J. A02025/08 2008 PA Super 40 LAWRENCE T. CHRISTIAN AND DEBRA E. CHRISTIAN, Appellees v. JOHN YANOVIAK, INDIVIDUALLY AND T/D/B/A CUMBERLAND MASONRY, INC.1, Appellant : : : : : : : : : : IN THE SUPERIOR COURT OF PENNSYLVANIA
No. 829 MDA 2007
Appeal from the Judgment entered May 4, 2007 in the Court of Common Pleas of York County, Civil Division, at No. 2005-SU-01398-Y21. BEFORE: STEVENS, ORIE MELVIN and BENDER, JJ. OPINION BY ORIE MELVIN, J.: ¶1 Filed: March 13, 2008
Appellant, John Yanoviak, appeals from the judgment entered in the
Court of Common Pleas of York County, following a non-jury verdict in favor of Appellees, Lawrence and Debra Christian, in the amount of $22,200. On appeal, Appellant claims the trial court erred in determining the proper measure of damages for the removal of trees from a private residence. We affirm. ¶2 The facts and procedural background may be summarized as follows.
Appellees reside at 133 Pleasant View Terrace, New Cumberland, York County, Pennsylvania. Appellant is the owner of three vacant building lots which border Appellees’ property. On August 24, 2004, Appellant cut down
Cumberland Masonry Inc., was dismissed from the case and is not a party to this appeal.
J. A02025/08 and removed oak and beech trees located on Appellees’ property.
Specifically, Appellant removed 13 mature trees ranging in size from 7 inches to 30 inches in diameter. Appellant removed the trees after having a survey done. At the time of the removal, the trees were mistakenly
identified as being on Appellant’s property. The trees were sold for timber. Appellant was paid $5,000.00 for all of trees cut on his property as well as those located on Appellees’ property. ¶3 On May 9, 2005, Appellees filed a complaint against Appellant setting
forth a cause of action in trespass. In the complaint, Appellees averred that their property is bordered by the Pennsylvania Turnpike. They alleged that the area between their home and the Turnpike was comprised of a wooded slope with many mature trees which shielded their home from the sight, noise and pollution of the Turnpike. Appellees alleged that Appellant’s
removal of 13 of their trees altered the character of their property as well as removed the barrier and buffer that previously existed. Appellees sought
damages for the cost to replace the trees as well as to restore their property in its original condition. Appellees also sought damages to recoup the profit that Appellant made from selling their trees. Appellant filed an answer and new matter in which he admitted to removing the trees from the Appellees’ property. In his new matter, Appellant alleged that the appropriate legal
measure of damages was the actual cash value of the trees and not the replacement value of the trees.
J. A02025/08 ¶4 Prior to trial, Appellees filed a motion in limine asserting the proper
measure of damages should be determined by deciding whether the land was reparable or irreparable under Slappo v. J’s Development
Associates, Inc., 791 A.2d 409 (Pa. Super. 2002). If the damages were irreparable, Appellees alleged the proper measure of damages was the diminution of the market value of their property as a result of the trees being removed. If the damages were deemed reparable, Appellees
maintained that the damages should be measured by the lesser of the cost of repair or the market value of the damaged property before it suffered the loss. Appellant also filed a motion in limine in which he asserted that the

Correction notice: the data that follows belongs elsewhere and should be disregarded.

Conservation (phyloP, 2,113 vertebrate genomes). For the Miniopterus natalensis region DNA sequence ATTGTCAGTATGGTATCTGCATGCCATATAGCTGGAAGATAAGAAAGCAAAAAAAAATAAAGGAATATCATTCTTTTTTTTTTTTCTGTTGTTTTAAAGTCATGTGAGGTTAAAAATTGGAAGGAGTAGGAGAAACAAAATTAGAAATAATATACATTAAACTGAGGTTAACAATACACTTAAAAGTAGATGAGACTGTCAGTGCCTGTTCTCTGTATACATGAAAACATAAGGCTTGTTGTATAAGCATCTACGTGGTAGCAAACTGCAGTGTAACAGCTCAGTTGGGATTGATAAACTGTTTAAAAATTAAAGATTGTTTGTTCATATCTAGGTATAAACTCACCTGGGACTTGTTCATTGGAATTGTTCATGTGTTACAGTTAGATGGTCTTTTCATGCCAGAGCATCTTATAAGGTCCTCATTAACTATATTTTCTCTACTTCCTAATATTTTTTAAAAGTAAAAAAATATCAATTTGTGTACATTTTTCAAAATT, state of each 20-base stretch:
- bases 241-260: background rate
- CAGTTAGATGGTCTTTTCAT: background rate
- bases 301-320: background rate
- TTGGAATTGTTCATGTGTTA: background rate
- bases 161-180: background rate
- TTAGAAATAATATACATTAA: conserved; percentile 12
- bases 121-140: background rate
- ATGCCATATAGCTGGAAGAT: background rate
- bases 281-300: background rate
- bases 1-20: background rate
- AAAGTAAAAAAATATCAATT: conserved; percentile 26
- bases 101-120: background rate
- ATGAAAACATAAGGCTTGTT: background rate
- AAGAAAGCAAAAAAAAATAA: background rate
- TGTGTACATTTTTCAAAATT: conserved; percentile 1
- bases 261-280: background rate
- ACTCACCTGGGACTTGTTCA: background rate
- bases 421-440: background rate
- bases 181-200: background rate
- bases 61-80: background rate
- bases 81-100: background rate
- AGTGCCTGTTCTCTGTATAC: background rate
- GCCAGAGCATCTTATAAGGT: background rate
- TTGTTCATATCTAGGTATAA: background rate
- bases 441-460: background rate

trees removed from Appellees’ property were “timber” and that the damages were limited and restricted to the parameters set forth in 42 Pa.C.S.A. § 8311, Damages in actions for conversion of timber. By order dated
January 16, 2006, the trial court granted Appellees’ motion. It found that recoverable damages in this matter should be determined in accordance with Slappo, supra. ¶5 The trial court also found § 8311 was inapplicable.
On February 26, 2007, the case proceeded to a non-jury trial on the During the trial, Appellees both testified. They also
issue of damages.
presented the testimony of Paul Kowalczyk, who was a consulting forester who provided a description and valuation of the trees removed from the site. Appellees also presented the expert testimony of Tammy Sheaffer who was a general certified real estate appraiser and licensed real estate broker. Ms.
J. A02025/08 Sheaffer determined the diminished value of the property by using a retrospective appraisal as of the date the trees had been removed rather than conduct a current valuation of the property. Under her analysis, she determined the diminished value of the property was $20,000. testified on his own behalf. Appellant
He also presented the testimony of certified
arborist Robert Carey, who testified as an expert with respect to the valuation of trees. Appellant also presented the expert testimony of real estate appraiser Karen Darney, who testified that the removal of the trees had no adverse effect on the marketability of the property and that there was no diminished value of the property. Ms. Darney, however, only
appraised the property as of April 21, 2006 and did not consider the value of the property immediately prior to the removal of the trees. At the close of the evidence, the trial court found the removal of trees was permanent in nature and that the harm incurred was irreparable. The trial court also
relied on the expert testimony of Ms. Sheaffer in determining the property was diminished in value by $20,000. Because the parties had agreed that any award should be increased by $2,200, which was the amount Appellant received for the trees that were cut down, a verdict was entered in favor of Appellees in the amount of $22,200.00. Appellant filed post-trial motions
seeking judgment notwithstanding the verdict or, in the alternative, a new